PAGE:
Islamic Relief and Oxfam said the Pakistan Government gave too much responsibility to the PDMAs without providing sufficient resources. Others said the Government lacked trained and knowledgeable staff, particularly at the local government level, and there was an urgent need to train government officials in such areas as humanitarian principles, contingency planning, disaster preparedness and disaster risk reduction. It is clear that the previous experience of responding to the 2005 earthquake in Kashmir significantly strengthened the ability of the Government of Pakistan to respond to the floods, demonstrating the value of local capacity and leadership. The local response fell short in those parts of the country with less experience. As a result the southern provinces, especially Sindh, have been slower to recover. As the HERR noted, the more prepared a nation, the less lasting damage disasters cause and the quicker they can recover.

The Watan scheme

The Government of Pakistan set up a scheme to deliver much needed cash to flood victims by providing a card registered to each family head which could be used to obtain cash from ATM machines. This was known as the Watan scheme. The value of cash, especially in urban areas, is clearit allows people to make decisions about what to purchase and when, and helps to kickstart local markets. The Secretary of State told us how successful it was: The Government of Pakistan introduced this cash transfer programme based on bank cards. It was bold, ambitious and, actually, quite successful. Payments were in the order of 150 to some 1.5 million floodaffected households. This initiative was scaled up at the point where 30,000 cards were being issued per day at one point. It is a very effective way of getting funding through to families and communities that have been very badly affected by it. There were, however, some problems with the Watan system related to registration, impartial distribution and transparency, and on the whole NGOs felt it was too bureaucratic and complex. For example the system relied on identification cards which, while common in Pakistan, excluded some of the poorest people; female headed households experienced difficulties registering for cards; and for cultural reasons women found it difficult to go to an ATM to get money out. Oxfam also noted that while the official Watan cash transfer scheme has assisted many people, there have been incidents of local nepotism and corruption, and at times the scheme has lacked the basic infrastructure needed to deliver it. The Watan system was an innovative response to get cash to affected families. It was perhaps too complex, relying as it did on an overly bureaucratic and inflexible registration system. We nevertheless commend the Government of Pakistans efforts to innovate and to experiment with best practice.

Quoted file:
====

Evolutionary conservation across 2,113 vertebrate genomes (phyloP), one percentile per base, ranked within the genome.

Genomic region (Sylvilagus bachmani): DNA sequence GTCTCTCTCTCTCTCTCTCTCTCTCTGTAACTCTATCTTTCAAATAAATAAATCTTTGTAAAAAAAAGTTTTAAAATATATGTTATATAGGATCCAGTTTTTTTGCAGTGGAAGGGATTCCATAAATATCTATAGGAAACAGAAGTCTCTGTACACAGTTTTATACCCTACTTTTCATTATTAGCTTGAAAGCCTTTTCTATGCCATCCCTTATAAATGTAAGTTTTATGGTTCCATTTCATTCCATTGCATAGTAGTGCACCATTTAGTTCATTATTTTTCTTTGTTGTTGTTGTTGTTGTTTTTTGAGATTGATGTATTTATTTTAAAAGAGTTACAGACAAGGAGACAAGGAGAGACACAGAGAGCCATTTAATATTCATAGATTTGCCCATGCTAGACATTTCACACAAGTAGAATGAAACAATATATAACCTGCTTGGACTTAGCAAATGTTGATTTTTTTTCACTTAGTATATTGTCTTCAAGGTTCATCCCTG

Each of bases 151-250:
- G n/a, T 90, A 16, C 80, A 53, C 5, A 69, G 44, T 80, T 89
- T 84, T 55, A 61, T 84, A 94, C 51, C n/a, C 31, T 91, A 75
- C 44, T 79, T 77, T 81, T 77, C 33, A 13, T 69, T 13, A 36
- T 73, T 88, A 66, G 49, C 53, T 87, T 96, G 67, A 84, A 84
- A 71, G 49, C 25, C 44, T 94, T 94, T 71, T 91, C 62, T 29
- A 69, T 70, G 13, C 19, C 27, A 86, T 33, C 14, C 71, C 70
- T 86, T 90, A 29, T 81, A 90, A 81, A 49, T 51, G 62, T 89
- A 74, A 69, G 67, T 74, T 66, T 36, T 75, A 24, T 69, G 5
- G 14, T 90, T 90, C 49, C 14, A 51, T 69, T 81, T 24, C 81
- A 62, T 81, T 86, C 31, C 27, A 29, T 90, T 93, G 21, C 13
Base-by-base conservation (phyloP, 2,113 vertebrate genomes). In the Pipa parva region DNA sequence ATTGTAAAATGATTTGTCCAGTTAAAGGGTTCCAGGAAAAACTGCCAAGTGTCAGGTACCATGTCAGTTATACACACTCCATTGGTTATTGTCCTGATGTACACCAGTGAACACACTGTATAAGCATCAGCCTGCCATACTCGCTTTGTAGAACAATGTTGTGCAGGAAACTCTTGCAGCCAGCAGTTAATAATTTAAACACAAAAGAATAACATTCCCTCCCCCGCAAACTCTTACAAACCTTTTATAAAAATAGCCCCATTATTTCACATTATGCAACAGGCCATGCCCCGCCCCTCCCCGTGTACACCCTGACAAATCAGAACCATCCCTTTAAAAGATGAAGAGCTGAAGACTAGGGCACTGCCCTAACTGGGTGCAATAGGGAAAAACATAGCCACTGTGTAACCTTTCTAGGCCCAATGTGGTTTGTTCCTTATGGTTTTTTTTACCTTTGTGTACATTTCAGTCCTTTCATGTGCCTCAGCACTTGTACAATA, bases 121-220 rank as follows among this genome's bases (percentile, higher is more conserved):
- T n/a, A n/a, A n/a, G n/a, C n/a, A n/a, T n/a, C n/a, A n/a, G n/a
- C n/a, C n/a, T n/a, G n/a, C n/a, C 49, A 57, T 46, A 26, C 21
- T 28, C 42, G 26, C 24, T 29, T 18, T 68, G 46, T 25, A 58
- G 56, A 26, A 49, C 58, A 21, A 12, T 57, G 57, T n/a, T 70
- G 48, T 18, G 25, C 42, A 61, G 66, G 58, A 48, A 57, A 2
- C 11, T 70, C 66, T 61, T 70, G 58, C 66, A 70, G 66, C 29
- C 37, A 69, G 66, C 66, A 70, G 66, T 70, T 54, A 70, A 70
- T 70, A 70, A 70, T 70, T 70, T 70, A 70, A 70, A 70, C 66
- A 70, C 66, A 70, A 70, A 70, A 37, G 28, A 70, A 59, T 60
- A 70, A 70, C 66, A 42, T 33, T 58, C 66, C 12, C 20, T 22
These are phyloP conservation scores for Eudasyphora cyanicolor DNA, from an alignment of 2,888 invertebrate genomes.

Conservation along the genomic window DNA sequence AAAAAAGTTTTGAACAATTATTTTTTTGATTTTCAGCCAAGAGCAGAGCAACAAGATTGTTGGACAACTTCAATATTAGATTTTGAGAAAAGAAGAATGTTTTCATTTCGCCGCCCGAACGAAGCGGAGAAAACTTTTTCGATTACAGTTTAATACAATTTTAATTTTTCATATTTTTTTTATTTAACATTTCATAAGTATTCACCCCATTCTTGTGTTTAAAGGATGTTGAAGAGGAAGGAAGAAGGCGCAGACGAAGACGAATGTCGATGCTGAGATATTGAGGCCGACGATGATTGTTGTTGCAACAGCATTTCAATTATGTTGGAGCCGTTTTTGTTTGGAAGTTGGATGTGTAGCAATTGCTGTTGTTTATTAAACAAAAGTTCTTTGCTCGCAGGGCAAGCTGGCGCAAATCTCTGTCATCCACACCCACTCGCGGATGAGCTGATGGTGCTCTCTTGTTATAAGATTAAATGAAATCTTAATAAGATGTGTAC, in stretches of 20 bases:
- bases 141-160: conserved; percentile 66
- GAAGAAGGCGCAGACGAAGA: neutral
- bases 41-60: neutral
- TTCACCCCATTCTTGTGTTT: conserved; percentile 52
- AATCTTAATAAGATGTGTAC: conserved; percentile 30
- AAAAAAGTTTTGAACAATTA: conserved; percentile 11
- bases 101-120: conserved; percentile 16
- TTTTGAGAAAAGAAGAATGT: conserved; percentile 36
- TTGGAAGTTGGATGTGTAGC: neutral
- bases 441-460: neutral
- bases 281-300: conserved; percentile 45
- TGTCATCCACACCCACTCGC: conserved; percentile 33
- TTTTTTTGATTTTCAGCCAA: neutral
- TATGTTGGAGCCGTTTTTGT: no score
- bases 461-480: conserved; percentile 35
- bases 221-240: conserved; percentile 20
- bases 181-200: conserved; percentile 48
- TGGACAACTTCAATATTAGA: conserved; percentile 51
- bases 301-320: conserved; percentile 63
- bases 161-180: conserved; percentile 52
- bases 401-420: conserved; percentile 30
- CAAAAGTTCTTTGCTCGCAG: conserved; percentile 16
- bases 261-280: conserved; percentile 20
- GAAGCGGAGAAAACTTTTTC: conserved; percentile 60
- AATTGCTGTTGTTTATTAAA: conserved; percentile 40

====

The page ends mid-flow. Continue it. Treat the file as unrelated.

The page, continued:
The role of the Pakistan army

We were told that the Pakistan army mobilized quickly and played a crucial role, especially in the first seventy-two hoursa key window of opportunity for delivering assistance and saving

lives. As the NGO Merlin noted, the Pakistan military played a pivotal role in the response across the country in rescuing the stranded population and providing the basic services.18 The CBHA and MSF both echoed this view describing how the army had airlifted people to safety, repaired damaged bridges and roads and set up mobile camps. However, concern was expressed about the army restricting humanitarian access to certain parts of the country in the conflict-affected north and east. MSF said: We have been trying to get into districts such as Dera Ismail Khan, which is close to Waziristan, where there are displaced persons from the conflict that has been going in Waziristan for years. Then of course with the floods it was known that those areas were flood-affected, and there were flash floods. You already have an extremely vulnerable population because of the conflict, and then they become flood-affected. That is what we are talking about with the restrictions. It was the same in southern Punjab as well. Again, there were some areas that were very poor and vulnerable before, but which we were not allowed starting working in. We were told that the UK and the US had been made aware of the refusal of access and had made representations to the Government of Pakistan. The Secretary of State agreed that the use of the army did create some difficulties in areas where soldiers might previously have been deployed in an offensive capacity. The impact of the conflict on the effectiveness of the humanitarian response was highlighted in much of our evidence. It is clear to us that there is a very important role for the military in helping people in the immediate aftermath of a disaster and in rebuilding damaged infrastructure quickly. The army in Pakistan was able to reach parts of the country which others were unable to and in so doing, significantly reduced the number of fatalities. However we are concerned about claims that the Pakistan army denied humanitarian organizations access to some flood-affected parts of the country. During and after a natural disaster there needs to be strong leadership and effective coordination of the relief effort by the countrys government. Control needs to be exercised over the deployment of the assets which are available, including those offered by NGOs. These decisions need to be made openly, transparently and solely on humanitarian grounds.